The wheels on the Maurizio Sarri Express have certainly come off the rails. What seemed to be a dream hiring for Chelsea has turned into a nightmare sooner than many expected, and it has been nothing short of atrocious.

The man who is credited with creating the tactic known as Sarri-ball has found himself forced to answer questions about his flexibility, his rotation and his overall management, and he seems utterly incapable of passing the test.

There is, perhaps, an overwhelming sense of irony in all this, as Sarri's top-flight career only exists because of his willingness to change in the past. Grab a cup of tea, it's time for a story.


After 20 years of anonymity in management, Sarri rose to fame with Empoli. Employing a 4-3-1-2 formation which revolved around deep lying playmaker Mirko Valdifiori, Sarri carried the side to the Serie A and succeeded in keeping the minnows in the top tier.

His three years of hard work were rewarded with the job at Napoli. As Sarri moved to Naples, so did Valdifiori and the 4-3-1-2 formation. He forced his new squad to conform to his preferred style of play and revolve their game around the tempo-dictating Valdifiori, regardless of whether the players felt they could adapt. Sound familiar? Spoiler alert - they did not.


The first three games of the 2015/16 Serie A season saw Napoli pick up just two points, including a draw with Sarri's former side Empoli. They conceded two goals in each game, and they struggled offensively. Jose Callejon was wasted as a second striker, whilst Lorenzo Insigne was incapable of starring as a central attacking midfielder.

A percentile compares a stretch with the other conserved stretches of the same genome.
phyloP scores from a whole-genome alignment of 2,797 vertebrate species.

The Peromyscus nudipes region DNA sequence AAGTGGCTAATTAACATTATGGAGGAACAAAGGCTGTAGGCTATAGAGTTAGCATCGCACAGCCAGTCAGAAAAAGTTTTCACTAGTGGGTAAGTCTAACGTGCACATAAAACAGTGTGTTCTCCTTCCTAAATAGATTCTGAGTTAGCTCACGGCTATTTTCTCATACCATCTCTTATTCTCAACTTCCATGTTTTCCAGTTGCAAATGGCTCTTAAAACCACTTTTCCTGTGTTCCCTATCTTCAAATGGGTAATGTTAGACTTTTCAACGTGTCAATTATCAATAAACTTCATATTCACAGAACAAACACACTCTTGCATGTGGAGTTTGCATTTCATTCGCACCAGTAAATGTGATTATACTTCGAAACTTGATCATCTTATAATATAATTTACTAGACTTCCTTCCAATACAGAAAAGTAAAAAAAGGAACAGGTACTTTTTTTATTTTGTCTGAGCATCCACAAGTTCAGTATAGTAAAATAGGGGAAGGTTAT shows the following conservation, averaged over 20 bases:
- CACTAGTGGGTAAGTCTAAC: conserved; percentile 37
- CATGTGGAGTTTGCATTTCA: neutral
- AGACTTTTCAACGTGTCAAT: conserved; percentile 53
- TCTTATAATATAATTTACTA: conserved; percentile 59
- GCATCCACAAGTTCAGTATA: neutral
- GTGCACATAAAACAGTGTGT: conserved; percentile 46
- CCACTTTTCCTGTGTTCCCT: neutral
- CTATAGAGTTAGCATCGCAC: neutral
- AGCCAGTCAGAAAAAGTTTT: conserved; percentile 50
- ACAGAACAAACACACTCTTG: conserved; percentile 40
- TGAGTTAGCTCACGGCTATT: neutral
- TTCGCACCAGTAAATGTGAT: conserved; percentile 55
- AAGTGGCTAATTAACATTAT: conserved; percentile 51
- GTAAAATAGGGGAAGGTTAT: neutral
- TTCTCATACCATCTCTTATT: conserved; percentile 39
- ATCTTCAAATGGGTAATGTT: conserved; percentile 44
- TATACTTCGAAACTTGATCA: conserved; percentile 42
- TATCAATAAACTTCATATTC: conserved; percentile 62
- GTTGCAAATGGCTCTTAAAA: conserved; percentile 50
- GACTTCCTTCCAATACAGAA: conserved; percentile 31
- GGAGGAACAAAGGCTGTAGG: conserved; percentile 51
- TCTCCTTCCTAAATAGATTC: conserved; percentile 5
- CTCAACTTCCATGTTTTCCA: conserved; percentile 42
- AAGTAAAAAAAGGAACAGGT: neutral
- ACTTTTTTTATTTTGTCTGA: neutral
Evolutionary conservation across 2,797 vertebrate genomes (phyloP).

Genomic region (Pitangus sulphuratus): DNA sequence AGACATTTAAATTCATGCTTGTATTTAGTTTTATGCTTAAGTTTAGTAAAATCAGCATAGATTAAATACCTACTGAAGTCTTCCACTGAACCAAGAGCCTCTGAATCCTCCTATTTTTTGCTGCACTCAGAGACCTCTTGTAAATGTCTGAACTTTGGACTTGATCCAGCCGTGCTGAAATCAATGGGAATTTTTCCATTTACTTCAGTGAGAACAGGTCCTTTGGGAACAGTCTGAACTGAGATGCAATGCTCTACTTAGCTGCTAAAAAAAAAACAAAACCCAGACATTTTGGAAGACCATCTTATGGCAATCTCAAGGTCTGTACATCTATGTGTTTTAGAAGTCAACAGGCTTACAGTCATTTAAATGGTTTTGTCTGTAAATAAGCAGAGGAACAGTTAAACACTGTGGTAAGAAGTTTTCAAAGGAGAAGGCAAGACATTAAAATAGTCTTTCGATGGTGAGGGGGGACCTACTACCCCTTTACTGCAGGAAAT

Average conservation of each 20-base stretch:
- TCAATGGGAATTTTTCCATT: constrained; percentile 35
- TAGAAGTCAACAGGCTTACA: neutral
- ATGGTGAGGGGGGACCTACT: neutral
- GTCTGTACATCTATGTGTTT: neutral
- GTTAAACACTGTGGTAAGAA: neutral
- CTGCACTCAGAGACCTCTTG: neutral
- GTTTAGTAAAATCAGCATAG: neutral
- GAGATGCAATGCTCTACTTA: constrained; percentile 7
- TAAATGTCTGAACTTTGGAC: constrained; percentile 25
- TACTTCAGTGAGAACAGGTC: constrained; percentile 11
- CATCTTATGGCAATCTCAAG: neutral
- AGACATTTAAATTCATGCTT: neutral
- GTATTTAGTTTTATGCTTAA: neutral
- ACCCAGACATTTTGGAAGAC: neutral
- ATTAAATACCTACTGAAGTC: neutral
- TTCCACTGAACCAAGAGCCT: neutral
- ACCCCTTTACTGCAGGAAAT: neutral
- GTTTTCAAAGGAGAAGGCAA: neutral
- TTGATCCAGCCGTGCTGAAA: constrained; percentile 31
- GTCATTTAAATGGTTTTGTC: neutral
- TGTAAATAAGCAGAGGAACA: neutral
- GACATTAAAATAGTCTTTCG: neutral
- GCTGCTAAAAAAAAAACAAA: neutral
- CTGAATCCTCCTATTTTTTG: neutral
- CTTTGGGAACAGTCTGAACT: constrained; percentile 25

Sarri's answer to this crisis was to meet with his players. They spoke openly about the side's problems with the formation and style, and all parties agreed that a move to the 4-3-3 would be beneficial. Valdifiori, who many felt lacked the quality to succeed at the highest level, was dropped for Jorginho, and Callejon and Insigne returned to the wings.

Results were immediate, as Napoli picked up a 5-0 win over Lazio. The rest, as they say, is history. It took just three matches for Sarri to see that his ideas were failing, and he quickly changed his ways and created a fabulous Napoli team.


Sarri became so enamoured with what is undoubtedly a stunning style of play, that everything else was deemed unsatisfactory. This mindset bears a striking similarity to Chelsea legend Jose Mourinho.

During the early years of his career, Mourinho enjoyed an unparalleled level of success. He knew he was great, and rarely hesitates to remind you of his previous glory days. Times changed, but Mourinho refused to, and he now finds himself losing his reputation at a remarkable rate.


Now, back to Sarri. When he first questioned the mentality of his squad, most fans were behind him. Mourinho and Antonio Conte had done the same, and fans wanted to see Sarri bring about change at the club. However, he refused. 

Sticking with his same style and his same 14 players, Sarri's frustrations continued, as did his public criticisms of his squad. 

Why would he not change something, even the slightest detail? You wouldn't keep going back to the same restaurant if the food was consistently atrocious, but it seems as though Sarri just might do that.

The answer seems simple. Change something. Change anything (apart from Davide Zappacosta for Cesar Azpilicueta when you're 2-0 down). He's done it before, why won't he do it again? He risks turning into a trophy-less version of Mourinho - a man stuck in his old ways who watches the world pass him by. The clock is ticking. It's over to you, Mr Sarri.